Monday, March 12, 2012
Fun at the Pietro Belluschi fundraiser
I slipped into my black and white early 1960's look for the Saturday night fundraiser for the Pietro Belluschi exhibit "The Architecture and Legacy of Pietro Belluschi" opening May 17th 2012 at the Oregon Historical Society. The fundraiser was held at the Bellushci designed Burke house in the west hills. The continuous cork floors, use of wood and floor to ceiling windows with vast views of downtown Portland made for a perfect Mad Man themed party! That's my friend Christy Eugenis on the left. We are so fortunate to have had Pietro Belluschi practice architecture in Oregon.
Info about the exhibit from the Oregon Historical Society:
Although born in Italy, Pietro Belluschi (1899-1994), became known as the most important architect to have lived and worked in Oregon. He was recognized for being a prominent contributor to a style known as Pacific Northwest Regionalism as well as for mastering modern design innovations. While his buildings and influence can be found throughout the United States, many of his significant works are here in Oregon – including churches, homes and office buildings. Belluschi’s success was not only as an architect, he was also known and respected as a philosopher, educator, collaborator, advisor, and mentor.
There were three major phases in Belluschi’s career, two of which were in Oregon. First as a Northwest regionalist, his work reflected the influences of Frank Lloyd Wright, the Arts and Crafts movement and also Modernism. The next phase began in 1951 when he became Dean of the School of Architecture and Planning at the Massachusetts Institute of Technology (MIT). During this time, in addition to educating and lecturing as Dean, he collaborated on buildings with numerous firms around the country, most all of which were better off with his input and advice.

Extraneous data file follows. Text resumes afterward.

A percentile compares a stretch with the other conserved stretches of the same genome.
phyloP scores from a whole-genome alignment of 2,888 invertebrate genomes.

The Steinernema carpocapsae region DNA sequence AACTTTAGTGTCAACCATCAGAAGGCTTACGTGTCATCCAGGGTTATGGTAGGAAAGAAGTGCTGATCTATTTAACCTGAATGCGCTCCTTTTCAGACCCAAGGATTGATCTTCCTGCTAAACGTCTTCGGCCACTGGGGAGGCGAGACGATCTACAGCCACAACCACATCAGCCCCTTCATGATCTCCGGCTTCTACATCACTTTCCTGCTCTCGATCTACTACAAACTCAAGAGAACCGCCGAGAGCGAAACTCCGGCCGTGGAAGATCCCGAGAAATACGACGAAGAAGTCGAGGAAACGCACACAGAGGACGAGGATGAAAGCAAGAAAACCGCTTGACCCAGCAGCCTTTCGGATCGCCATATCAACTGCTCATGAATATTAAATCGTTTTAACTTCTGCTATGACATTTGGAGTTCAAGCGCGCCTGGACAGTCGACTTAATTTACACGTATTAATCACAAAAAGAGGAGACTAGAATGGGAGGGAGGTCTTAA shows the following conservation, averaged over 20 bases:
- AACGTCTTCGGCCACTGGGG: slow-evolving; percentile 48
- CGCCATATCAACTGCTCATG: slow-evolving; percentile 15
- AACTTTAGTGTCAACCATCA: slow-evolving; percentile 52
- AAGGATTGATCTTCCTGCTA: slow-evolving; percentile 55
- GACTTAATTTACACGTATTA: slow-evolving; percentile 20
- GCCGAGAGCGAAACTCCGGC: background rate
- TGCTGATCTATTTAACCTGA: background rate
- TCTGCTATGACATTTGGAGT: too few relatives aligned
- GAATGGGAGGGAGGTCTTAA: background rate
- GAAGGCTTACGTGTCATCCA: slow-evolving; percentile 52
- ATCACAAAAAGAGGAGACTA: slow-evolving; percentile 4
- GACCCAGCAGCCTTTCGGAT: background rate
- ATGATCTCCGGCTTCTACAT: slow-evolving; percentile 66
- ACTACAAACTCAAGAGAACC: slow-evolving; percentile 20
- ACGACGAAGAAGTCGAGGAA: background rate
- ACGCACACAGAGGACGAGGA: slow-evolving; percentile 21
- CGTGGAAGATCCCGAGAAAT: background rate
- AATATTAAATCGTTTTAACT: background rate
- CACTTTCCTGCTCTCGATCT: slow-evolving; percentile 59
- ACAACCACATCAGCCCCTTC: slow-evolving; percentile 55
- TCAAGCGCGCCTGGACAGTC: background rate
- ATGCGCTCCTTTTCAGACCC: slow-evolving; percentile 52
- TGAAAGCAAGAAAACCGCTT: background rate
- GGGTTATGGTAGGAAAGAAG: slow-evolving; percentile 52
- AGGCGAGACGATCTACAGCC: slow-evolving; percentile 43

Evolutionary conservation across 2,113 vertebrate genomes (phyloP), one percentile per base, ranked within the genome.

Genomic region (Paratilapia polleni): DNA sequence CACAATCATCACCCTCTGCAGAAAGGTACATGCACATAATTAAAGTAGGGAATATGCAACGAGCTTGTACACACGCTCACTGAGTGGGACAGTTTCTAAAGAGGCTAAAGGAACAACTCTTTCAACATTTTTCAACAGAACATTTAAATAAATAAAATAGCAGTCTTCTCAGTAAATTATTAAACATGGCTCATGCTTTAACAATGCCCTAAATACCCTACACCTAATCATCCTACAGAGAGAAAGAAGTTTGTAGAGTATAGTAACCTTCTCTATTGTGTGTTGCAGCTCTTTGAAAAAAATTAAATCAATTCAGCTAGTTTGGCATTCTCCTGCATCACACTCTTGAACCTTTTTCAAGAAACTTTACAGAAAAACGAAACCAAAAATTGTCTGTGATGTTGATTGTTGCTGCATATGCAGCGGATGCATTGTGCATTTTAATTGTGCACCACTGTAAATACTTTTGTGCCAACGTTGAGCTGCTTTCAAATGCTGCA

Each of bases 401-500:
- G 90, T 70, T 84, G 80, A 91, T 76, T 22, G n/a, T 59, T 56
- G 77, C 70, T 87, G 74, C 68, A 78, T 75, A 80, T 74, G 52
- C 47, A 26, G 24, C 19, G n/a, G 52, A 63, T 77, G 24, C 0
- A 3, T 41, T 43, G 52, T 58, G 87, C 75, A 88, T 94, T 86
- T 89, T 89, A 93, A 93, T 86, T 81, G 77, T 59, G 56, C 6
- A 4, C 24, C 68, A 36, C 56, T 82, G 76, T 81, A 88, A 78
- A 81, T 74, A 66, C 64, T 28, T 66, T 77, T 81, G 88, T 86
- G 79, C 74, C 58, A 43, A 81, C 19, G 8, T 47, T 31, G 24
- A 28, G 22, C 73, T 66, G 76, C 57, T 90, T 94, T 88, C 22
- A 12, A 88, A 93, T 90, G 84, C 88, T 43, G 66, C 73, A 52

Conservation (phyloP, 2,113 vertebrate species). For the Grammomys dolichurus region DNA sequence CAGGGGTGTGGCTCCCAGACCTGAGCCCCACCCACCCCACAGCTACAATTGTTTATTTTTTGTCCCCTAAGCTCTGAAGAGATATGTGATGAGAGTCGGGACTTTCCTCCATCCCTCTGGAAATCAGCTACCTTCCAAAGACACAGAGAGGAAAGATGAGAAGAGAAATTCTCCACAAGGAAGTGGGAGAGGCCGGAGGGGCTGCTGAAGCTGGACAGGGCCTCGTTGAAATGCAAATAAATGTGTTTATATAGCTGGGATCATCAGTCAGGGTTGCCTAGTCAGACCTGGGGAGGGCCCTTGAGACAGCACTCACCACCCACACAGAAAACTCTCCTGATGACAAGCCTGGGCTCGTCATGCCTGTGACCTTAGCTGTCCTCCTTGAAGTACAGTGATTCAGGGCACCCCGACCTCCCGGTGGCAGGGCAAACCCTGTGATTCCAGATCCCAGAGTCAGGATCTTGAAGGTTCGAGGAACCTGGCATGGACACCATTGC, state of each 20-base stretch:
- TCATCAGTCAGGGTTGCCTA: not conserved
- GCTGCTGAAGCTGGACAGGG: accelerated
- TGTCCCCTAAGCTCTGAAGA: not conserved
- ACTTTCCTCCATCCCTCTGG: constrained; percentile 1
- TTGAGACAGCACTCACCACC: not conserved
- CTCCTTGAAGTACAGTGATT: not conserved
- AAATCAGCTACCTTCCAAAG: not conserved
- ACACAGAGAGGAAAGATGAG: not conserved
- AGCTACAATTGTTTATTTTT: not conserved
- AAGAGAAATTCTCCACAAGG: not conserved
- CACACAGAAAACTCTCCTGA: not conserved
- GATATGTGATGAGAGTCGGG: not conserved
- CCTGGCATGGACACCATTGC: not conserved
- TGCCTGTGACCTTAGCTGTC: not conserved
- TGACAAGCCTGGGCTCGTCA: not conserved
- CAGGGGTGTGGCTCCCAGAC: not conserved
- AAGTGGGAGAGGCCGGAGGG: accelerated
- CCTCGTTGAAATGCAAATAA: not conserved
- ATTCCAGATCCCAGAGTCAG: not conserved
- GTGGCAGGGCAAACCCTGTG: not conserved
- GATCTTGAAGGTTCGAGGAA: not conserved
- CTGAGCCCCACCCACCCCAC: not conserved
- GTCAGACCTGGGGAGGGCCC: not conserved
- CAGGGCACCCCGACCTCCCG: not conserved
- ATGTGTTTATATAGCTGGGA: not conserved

This exhibit shares, for the first time, an overview of Pietro Belluschi’s architectural contributions during his long and richly productive career. The exhibit also uses the Belluschi Family archives to share personal mementos from his remarkable life.
Click here to purchase tickets
Below is an article about the Burke house from Portland Architecture blog.
"It was conceived in 1944 for a Dr. and Mrs. DC Burkes, but built in 1947 after wartime restrictions on building materials were lifted. Like a lot of homes associated with the mid-20th century ‘Northwest Style’ (those by Belluschi, John Yeon, Van Evra Bailey and developer Robert Rummer), the orientation is not toward the home’s entrance, where we pulled into an old-school carport. Once you step inside, though, there is great attention paid to the spectacular view of downtown Portland as well as to the courtyard-like enclosed back yard.
The view itself would be enough to sell most anyone on this house, but soon even the panorama of buildings, hills, roads and changing clouds you can see from nearly floor to ceiling glass gives away to the house itself. There is such a feeling of connection between inside and outside at Belluschi’s Burke House. The wood ceiling, for example, extends continuously past the glass walls outside as an overhang, yet the material doesn’t change. So whether you’re looking towards the downtown view or the other way towards the back yard, it seems like there is merely a glass partition between two of the house’s spaces that just happen to be indoor and outdoor.
Born in Italy, Belluschi was, despite being a Modernist architect, trained in Old World building and craftsmanship. So while the house’s design has a tremendous lightness to it, in the way one appreciates about modern architecture, there is also a clear sense of this house coming from an architect with an acute sense of structure and materials.
As Jeff Belluschi (who is quite the amateur scholar regarding his grandfather’s career) reminded me, wood provided Pietro with a kind of epiphany. His Italian forebears built with heavy stone and masonry. Wood allowed Belluschi to favor a lightness that old buildings could never pull off, but he also knew enough to let the exquisitely warm and natural texture to come through."